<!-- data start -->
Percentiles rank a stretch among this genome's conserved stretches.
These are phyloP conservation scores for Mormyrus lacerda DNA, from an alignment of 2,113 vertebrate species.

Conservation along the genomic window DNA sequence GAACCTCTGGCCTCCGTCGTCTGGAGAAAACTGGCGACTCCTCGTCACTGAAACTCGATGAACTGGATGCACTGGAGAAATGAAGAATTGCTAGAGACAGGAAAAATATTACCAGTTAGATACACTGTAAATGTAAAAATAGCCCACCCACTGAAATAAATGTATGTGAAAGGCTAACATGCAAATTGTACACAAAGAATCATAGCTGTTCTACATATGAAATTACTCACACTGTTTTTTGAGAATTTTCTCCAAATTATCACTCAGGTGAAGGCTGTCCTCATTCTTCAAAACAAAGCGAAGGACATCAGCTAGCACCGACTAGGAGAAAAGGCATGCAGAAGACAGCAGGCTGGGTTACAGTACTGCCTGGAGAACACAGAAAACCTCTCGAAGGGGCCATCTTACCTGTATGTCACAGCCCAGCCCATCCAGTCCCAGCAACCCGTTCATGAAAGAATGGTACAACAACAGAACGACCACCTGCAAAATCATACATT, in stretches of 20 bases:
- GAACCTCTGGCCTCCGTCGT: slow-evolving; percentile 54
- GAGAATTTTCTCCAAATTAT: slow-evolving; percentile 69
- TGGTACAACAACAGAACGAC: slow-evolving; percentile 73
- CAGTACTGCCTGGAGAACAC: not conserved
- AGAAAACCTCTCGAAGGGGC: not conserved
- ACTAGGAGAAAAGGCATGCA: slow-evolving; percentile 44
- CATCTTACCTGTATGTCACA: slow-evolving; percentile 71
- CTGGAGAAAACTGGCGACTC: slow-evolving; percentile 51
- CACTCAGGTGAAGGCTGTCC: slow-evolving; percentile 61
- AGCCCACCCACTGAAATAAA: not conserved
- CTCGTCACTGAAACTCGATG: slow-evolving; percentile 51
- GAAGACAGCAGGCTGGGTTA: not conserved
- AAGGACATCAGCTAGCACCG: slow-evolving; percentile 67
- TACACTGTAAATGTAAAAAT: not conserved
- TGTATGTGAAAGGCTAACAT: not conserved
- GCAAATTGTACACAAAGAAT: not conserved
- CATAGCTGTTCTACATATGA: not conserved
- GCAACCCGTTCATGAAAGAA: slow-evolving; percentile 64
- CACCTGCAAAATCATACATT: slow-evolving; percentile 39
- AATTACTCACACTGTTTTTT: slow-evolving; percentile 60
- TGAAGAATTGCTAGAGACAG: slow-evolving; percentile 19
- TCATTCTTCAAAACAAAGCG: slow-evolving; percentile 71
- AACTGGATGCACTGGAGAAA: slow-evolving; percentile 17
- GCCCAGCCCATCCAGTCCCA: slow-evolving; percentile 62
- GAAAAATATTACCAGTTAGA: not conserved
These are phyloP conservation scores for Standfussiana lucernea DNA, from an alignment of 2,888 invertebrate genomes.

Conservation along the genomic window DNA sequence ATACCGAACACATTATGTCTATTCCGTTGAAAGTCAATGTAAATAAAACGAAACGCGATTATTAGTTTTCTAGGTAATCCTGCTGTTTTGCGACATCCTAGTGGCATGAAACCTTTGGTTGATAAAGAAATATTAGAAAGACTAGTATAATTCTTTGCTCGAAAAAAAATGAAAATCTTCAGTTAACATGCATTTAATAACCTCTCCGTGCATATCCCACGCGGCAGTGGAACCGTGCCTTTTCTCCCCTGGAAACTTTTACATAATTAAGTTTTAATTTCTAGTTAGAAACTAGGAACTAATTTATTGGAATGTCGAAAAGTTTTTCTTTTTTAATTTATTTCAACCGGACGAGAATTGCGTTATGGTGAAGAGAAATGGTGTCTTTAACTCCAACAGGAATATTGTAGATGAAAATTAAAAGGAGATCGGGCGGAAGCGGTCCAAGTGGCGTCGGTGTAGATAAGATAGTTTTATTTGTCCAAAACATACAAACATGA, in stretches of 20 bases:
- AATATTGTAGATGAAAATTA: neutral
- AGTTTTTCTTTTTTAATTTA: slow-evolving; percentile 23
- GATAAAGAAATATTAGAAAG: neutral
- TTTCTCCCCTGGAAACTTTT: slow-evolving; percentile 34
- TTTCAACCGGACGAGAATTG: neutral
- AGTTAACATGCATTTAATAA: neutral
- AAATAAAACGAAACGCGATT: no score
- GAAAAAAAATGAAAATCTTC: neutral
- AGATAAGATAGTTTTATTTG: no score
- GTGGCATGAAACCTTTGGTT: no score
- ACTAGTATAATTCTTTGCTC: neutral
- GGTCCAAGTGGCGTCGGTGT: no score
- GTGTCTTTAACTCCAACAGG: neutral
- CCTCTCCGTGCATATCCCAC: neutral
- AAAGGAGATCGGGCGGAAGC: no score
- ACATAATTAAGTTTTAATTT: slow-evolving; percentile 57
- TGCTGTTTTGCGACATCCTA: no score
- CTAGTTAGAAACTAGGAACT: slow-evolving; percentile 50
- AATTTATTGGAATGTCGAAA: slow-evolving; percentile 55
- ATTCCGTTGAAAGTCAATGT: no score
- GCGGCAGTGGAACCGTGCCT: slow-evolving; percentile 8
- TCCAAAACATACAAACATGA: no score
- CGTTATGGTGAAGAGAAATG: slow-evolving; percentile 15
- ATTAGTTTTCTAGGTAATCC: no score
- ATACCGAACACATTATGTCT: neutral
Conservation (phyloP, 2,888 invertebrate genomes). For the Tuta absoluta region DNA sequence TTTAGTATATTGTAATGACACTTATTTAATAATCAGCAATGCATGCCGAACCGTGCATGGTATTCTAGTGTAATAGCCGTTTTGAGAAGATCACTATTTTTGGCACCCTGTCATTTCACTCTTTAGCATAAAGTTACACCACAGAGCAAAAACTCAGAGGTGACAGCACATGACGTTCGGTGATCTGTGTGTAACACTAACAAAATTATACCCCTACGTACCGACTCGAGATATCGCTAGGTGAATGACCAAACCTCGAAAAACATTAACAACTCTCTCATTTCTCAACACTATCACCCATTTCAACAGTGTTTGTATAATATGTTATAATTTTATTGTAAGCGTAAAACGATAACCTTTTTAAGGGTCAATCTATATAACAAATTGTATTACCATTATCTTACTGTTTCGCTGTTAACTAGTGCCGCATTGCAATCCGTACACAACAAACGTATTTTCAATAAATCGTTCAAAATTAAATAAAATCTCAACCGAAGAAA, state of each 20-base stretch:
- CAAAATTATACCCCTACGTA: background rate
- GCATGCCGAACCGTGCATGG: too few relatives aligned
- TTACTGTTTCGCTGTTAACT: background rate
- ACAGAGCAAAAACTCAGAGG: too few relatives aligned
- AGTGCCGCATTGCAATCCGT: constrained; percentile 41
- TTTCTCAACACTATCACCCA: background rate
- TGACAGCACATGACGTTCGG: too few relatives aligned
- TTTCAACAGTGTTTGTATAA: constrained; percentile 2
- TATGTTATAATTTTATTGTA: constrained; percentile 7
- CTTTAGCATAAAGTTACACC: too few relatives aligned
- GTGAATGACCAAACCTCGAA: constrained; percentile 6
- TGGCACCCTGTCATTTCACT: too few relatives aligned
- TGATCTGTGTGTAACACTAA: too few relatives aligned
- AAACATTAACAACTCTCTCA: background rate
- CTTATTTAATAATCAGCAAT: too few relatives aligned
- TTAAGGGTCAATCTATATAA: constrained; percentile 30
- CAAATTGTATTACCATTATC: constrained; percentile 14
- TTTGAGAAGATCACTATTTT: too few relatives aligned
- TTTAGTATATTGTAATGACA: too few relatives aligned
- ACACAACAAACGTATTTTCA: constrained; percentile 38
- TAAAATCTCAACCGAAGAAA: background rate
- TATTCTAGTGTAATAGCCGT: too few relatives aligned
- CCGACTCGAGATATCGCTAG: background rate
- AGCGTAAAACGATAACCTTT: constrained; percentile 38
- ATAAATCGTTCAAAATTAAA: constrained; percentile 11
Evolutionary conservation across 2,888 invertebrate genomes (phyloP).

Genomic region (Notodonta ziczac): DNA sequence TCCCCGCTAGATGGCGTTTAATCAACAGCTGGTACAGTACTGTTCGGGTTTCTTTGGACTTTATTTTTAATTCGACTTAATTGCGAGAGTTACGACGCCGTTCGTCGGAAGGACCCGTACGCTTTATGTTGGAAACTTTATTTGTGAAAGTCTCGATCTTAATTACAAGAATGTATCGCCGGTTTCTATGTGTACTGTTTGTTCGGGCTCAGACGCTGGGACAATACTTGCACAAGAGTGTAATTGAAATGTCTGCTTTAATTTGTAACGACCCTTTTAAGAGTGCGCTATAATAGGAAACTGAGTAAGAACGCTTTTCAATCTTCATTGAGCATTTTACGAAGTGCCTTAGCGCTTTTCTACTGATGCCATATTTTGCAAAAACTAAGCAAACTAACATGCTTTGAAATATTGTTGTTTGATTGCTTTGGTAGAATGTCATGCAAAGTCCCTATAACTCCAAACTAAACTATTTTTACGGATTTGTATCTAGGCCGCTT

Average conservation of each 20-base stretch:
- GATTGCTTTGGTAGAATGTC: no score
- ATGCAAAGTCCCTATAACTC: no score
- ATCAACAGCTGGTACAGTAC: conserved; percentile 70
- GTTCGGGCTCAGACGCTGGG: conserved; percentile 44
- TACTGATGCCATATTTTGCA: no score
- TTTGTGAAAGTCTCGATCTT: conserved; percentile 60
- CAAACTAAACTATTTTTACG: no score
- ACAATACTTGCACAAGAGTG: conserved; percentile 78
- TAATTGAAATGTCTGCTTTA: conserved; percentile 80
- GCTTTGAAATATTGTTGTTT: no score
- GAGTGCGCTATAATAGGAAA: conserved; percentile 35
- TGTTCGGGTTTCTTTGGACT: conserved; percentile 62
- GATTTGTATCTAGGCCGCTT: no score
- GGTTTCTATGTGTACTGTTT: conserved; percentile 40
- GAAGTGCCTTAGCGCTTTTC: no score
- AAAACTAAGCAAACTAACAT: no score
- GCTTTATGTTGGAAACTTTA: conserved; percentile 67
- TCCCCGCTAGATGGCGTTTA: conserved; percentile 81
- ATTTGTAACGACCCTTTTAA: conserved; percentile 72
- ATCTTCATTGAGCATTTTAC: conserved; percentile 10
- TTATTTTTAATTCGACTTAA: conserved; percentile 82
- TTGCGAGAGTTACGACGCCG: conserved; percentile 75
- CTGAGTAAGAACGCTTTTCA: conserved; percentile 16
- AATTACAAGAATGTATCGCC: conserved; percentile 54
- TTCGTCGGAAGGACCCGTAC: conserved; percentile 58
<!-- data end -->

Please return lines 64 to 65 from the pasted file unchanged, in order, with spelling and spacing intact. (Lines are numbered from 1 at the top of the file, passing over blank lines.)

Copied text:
- TTTCAACAGTGTTTGTATAA: constrained; percentile 2
- TATGTTATAATTTTATTGTA: constrained; percentile 7